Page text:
The past decades have witnessed a generalized awareness that ecology and evolution often operate at similar timescales, hence their reciprocal impact has been the focus of a solid research agenda, mostly within the field known as Eco-evolutionary dynamics. Still, Ecology and Evolution are vast fields that have been also growing on their own in the past years. Therefore, maintaining solid bridges between these fields requires an active effort to identify and explore biological processes in which the interaction between these bodies of knowledge is key, This will allow us to improve our understanding of the natural world. The aim of this session is thus to foster synergies between Ecology and Evolution.

  • Ecological and evolutionary responses to a changing environment (S8)

Description coming soon.

  • Environmental threats from pollution and pesticides (S9)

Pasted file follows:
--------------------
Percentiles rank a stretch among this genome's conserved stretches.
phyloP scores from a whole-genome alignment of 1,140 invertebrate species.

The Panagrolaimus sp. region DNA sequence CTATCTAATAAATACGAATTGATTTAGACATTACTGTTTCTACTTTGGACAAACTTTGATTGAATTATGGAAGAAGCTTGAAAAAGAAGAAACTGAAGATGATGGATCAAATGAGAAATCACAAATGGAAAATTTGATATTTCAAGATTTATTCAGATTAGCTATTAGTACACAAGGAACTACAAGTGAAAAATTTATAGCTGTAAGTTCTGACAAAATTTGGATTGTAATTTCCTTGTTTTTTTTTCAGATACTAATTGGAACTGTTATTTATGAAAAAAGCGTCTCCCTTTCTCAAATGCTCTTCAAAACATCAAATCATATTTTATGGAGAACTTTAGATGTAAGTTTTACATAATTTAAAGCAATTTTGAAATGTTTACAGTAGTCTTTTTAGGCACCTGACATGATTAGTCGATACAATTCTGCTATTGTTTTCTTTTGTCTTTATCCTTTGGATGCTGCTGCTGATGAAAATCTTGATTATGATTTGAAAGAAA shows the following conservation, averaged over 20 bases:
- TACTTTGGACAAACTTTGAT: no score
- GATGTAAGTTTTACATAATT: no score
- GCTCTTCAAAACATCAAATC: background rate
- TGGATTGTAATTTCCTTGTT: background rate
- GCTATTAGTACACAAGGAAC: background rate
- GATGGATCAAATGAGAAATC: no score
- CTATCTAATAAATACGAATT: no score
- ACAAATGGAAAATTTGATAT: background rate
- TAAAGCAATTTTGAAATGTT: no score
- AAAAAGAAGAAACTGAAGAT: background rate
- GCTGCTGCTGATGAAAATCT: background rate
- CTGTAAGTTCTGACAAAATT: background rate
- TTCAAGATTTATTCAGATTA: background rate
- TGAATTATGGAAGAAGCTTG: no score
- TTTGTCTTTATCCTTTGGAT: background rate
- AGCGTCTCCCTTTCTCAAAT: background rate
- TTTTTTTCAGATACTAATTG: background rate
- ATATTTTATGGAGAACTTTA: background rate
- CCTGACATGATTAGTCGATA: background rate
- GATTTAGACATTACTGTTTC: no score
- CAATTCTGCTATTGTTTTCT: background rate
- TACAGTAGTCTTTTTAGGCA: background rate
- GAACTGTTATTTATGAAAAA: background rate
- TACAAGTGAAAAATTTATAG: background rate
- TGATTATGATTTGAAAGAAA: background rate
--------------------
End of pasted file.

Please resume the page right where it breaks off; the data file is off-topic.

Over 350 000 chemicals and compounds are registered for commercial use worldwide. Although the impacts of climate change and habitat loss are established, anthropogenic chemical pollution as a global change factor has received considerably less attention. Ecologists are well equipped to tackle this challenge, because environmental contamination varies along familiar axes of space and time, while the effects of this contamination are dependent on the level of biological organization. Accordingly, in this session, we aim to showcase the breadth of ecological approaches to understanding and counteracting the negative impact of environmental pollution, including, but not limited to, the effects of fertilizers, industrial chemicals, metals, pharmaceuticals, persistent pollutants, and pesticides.